High-lonesome spit and three-chord frontal assaults. Touch Me - Various - Vibrant Voices (CD) the chilling and exciting version of Neil Young's "Revolution Blues".
A roots-punk must have. Brimming with grim romanticism, and joyous, near ecstatic, drunken stomps. Join the cause as the Wacos strip the fat and greasepaint off country music's carcass and build a pagan temple out of its bones. Debut CD: A perfect excuse to raise your glass and curse your boss. Pick it up and yell along, because, like us, you're mad as hell and you're not gonna take it anymore!!!
This featured a very hyperactive synth sound and a weird drum rhythm. The piano provided the main melody. Henk sang lead vocals, while Michiel provided the background vocals.
After a while a piano crashes and a jazzy part started. A trumpet-synth solo was played, sounding a lot like the famous jazz song 'take 5'. Some drum effects were played by Rob and the vocals returned over the jazzy backing. A piano crash ended the song. It wasn't yet the sing along it would become a couple of years later, so it was only the four band members that sang these vocals.
At least two different versions were played during this tour. The version that was played at Roskilde featured a piano by Robert Jan that made the song much more fluent, while in Hilversum another keyboard sound, somewhat similar to the typical percussive 'clean shirt in Paris' sound, was used and the song remained much more staccato because of this.
In the chorus strange keyboard sounds and drum effects were played. In Roskilde a solo using a whistle sound was played, it basically was the main melody that was played in this solo. In Hilversum the solo was shorter and Robert Jan used a different sound. As mentioned before no sing along version this tour, but a very Chinese sounding ending was played.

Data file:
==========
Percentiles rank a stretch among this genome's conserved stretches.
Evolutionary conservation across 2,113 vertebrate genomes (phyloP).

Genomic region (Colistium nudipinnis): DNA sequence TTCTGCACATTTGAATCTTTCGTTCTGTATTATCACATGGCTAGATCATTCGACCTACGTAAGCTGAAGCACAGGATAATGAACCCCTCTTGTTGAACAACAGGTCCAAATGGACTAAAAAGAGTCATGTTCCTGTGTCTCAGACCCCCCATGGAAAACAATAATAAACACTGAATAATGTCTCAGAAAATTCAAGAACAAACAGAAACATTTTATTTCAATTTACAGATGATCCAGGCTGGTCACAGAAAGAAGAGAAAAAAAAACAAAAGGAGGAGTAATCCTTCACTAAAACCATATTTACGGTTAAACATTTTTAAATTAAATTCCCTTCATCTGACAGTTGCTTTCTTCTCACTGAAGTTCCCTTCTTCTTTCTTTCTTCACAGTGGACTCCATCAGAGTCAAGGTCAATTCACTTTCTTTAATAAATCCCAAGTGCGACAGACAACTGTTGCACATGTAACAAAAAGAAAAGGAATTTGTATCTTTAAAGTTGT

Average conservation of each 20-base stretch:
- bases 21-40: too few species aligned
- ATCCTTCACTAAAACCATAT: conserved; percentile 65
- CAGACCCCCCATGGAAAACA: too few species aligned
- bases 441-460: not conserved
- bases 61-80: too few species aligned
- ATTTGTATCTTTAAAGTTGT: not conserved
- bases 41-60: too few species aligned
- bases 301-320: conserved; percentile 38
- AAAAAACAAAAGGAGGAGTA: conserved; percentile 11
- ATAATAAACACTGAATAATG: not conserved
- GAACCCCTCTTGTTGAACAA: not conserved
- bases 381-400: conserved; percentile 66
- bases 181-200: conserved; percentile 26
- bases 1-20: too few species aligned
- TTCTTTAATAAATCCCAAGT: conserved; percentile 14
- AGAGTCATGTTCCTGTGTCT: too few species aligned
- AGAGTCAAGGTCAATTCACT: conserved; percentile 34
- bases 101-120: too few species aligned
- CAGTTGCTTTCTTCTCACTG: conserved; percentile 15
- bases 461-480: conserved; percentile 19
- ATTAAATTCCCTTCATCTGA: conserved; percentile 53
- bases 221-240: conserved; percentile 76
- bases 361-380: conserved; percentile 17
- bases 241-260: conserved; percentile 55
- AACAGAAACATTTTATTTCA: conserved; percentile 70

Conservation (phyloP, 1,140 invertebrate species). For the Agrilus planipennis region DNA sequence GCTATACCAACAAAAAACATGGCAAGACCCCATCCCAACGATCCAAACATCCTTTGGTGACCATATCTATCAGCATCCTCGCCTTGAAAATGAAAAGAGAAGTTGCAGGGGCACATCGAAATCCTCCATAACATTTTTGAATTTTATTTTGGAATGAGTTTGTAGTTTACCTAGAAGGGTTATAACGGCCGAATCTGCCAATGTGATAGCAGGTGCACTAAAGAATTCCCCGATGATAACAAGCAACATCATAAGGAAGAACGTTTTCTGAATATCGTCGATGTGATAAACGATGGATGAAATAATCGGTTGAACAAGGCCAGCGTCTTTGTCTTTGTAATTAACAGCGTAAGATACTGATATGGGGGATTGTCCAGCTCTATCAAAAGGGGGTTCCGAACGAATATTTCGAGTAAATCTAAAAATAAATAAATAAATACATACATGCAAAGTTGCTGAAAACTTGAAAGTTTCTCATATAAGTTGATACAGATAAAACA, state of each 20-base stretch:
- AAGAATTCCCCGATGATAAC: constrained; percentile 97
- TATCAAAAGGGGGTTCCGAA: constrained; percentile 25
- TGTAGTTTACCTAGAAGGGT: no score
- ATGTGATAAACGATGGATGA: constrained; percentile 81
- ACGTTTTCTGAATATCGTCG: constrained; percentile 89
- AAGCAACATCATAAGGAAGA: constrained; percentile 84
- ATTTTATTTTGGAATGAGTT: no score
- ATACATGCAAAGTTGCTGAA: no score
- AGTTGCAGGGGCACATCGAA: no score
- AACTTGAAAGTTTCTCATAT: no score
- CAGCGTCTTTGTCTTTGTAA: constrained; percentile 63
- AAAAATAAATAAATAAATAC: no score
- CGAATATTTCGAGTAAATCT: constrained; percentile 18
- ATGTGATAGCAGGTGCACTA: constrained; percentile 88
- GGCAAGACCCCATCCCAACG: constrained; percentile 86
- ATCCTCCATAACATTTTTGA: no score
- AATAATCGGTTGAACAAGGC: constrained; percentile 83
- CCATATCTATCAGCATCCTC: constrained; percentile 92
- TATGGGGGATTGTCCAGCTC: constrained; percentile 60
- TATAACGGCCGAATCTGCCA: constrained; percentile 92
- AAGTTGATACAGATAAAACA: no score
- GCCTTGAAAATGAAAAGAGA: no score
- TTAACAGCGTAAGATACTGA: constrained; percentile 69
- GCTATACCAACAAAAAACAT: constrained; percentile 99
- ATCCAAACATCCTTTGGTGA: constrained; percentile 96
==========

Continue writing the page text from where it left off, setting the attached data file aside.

After his visit he met a woman he knew from a long time ago, this is also in the lyrics. Henk also mentions Barbara Hepworth, who's workshop in France he visited. The sounds in the song represent sculpting. In various tours this was also very visually done. This is the live debut version of this song, and it wasn't as weird as it would get in later years. Still it was a remarkable song in between the rest of the songs.
Robert Jan improvised around the main theme with the typical keyboard sounds. Rob provided a cool drum rhythm. The bass sounds like a real one, not a keyboard bass, so probably Michiel played it. He also sang the 'sometimes' lyrics.
An up tempo instrumental part with extra piano bits was also present in the song. The vocals continue over this part. There were multiple instrumental parts in the song and they were all very nice.
As with most later versions of the song the chorus of 'a touch of Henry Touch Me - Various - Vibrant Voices (CD) and Barbara Hepworth' were not present. I believe they were sung for the first time live in ! An 'and I am looking' ended this version of this song. This was one of the two songs from Tent that were played. Pinball-like synth sounds started it. After the song started an undistorted guitar was played by Michiel. Later he switched to a slightly distorted guitar.
The keyboard touches and melodies were stranger than in previous tours. The telstar quote in one of the instrumental parts was still present. Rob's great drumming also must be mentioned. It was quite far removed from the very tight original, but this version is a lot of fun to hear.
This was played very similar to the album version, maybe it was a little bit more bouncy. The driving force of the song was the heavy keyboard bass. Henk sang backing vocals in the 'finally you got to face it' parts. There was a lot of keyboard action in this song by both Henk and Robert Jan. Besides the synth bass I can identify real?